If you’re not sure what medical appointments you need, you can easily find a list online by your age range. At minimum, you should be on a routine physical exam schedule with your primary provider. Starting this practice early is imperative, because you want to collect data for your health markers over time. This is how potential problems are caught before they are terminal illnesses. When you look up the listing of appointments you need, go make them! Then you’re ready to go with scheduling them again as you complete them.
If you’re not in a place where you get regular medical care, you’ll want to track some of your indicators yourself. There are many free clinics that will do screenings for you - blood pressure, blood sugar, weight, BMI, cholesterol, etc. Take advantage of those, or pay for the tests yourself every couple of years. You’ll see a trend of your own health over time, and know when something is changing.
This often overlooked aspect of managing your health is one of the easiest to solve. To combat stress in your life, schedule yourself some downtime! You’re the one in charge of your time, so choose what you do with it. Maybe that means get a massage. Take a hike. Drive somewhere. Whatever you can do to relax, your health and your business will thank you. If you’re struggling with making the time for you, check out this ebook for some helpful ways to take care of yourself without sacrificing your business.
You can also give yourself permission to say no to too many meetings, commitments, or obligations. If someone asks you to help out with something, be honest with yourself and with them, and say no if it’s too much for you to get done without stressing yourself out.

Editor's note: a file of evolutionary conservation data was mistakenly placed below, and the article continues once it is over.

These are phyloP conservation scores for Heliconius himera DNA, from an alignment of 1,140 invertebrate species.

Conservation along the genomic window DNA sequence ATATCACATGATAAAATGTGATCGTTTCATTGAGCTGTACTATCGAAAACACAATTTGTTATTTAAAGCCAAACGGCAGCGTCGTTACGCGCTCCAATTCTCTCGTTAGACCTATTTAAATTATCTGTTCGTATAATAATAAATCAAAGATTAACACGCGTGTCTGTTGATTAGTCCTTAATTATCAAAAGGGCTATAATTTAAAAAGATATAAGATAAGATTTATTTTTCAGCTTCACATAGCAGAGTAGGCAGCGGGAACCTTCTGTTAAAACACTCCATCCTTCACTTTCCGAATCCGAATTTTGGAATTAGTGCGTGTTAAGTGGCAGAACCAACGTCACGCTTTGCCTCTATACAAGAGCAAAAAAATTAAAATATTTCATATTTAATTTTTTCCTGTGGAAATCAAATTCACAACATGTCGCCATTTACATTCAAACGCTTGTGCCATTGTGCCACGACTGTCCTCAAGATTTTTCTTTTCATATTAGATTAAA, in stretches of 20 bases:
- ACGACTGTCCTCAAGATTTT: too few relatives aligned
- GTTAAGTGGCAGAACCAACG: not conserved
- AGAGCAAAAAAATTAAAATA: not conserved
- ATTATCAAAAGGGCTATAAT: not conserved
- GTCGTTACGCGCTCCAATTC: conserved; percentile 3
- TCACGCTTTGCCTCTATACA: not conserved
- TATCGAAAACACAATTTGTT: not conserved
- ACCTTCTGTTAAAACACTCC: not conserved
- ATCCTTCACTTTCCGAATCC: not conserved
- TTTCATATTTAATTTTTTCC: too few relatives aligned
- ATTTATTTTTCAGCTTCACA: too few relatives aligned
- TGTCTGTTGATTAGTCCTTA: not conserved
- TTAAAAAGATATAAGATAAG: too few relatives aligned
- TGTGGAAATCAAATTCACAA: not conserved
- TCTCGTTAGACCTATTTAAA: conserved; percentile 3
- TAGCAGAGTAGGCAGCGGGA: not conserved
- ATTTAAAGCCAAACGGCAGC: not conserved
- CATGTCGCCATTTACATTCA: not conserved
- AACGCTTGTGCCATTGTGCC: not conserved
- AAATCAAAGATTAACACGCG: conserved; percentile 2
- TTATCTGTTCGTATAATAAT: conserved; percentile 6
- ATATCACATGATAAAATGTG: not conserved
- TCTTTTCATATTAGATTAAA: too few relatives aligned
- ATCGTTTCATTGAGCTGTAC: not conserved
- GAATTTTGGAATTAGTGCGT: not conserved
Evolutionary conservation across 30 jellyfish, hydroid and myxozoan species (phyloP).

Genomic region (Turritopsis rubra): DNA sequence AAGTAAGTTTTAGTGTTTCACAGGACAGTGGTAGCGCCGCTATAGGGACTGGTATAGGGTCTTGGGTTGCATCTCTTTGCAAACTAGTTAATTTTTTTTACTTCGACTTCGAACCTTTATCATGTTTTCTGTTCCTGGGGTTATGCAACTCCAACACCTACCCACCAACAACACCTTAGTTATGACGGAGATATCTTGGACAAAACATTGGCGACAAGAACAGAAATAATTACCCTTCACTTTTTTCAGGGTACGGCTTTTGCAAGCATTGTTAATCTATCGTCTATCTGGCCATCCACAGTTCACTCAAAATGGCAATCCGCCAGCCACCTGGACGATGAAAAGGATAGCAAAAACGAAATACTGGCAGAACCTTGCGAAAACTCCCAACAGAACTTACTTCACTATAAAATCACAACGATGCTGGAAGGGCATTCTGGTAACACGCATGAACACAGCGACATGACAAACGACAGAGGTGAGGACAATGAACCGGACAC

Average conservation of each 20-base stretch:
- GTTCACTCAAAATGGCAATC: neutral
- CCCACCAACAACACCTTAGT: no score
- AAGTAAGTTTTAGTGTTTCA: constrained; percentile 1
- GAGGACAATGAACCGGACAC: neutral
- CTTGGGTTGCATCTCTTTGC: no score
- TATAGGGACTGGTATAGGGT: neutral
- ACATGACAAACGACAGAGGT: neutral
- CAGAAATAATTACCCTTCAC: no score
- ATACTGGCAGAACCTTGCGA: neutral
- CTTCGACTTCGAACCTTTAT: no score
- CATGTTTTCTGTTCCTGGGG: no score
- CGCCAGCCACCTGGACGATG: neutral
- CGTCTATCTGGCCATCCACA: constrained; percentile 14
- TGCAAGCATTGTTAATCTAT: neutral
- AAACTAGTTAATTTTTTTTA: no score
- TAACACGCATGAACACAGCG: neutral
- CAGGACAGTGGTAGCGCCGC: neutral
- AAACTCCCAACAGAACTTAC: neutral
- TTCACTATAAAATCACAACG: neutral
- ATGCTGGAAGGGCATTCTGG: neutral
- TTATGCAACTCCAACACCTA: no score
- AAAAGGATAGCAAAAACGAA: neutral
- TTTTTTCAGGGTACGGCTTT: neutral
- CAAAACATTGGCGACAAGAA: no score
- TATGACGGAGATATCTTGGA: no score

Schedule your bedtime! There are studies that show people who stick to a regular sleep schedule are actually healthier overall. Not everyone is an early bird and gets up at 4 AM like me, which is totally acceptable. It’s not critical what time you personally go to bed, as long as you’re fairly consistent. You’ll sleep better if you sleep at the same time because your body gets used to it.
And while you’re reviewing what your ‘normal’ day looks like, review your task list too. What things are you doing in your business that you really don’t like to do? Those things are causing you unnecessary stress. Delegate them out! (I’m here for you when you need help in figuring out how to delegate them.)
Life’s not worth living if you don’t have people you care about and who care about you. Relationships are the only thing you take with you when you die. Schedule yourself time each day or week to spend with those people you want around you. No, you don’t have to literally schedule the exact time you’ll call each person. But block off some time to connect with people.
If you have relatives farther away, or in different time zones, a set day/time check in might actually be appropriate for you. Neither of you can forget if it’s in both of your calendars.
Do you set aside time in your calendar each week specifically to check in with your past clients? Keeping those relationships strong will bring you repeat business as well. They remember who you are, and will refer you to their colleagues because they know you care about them.
In short, relationships matter to your overall health, and skimping on them can turn into loneliness. Yes, even if you’re an introvert, and even if you live far out of town on a farm like I do. Even hermits need some human interactions, out from behind the computer screen.
So which of these five health-systems are you going to implement first? They all work really well for me, and my clients. I’d love to hear which one worked best for you, too! And share with me - do you have another way you systematize your health?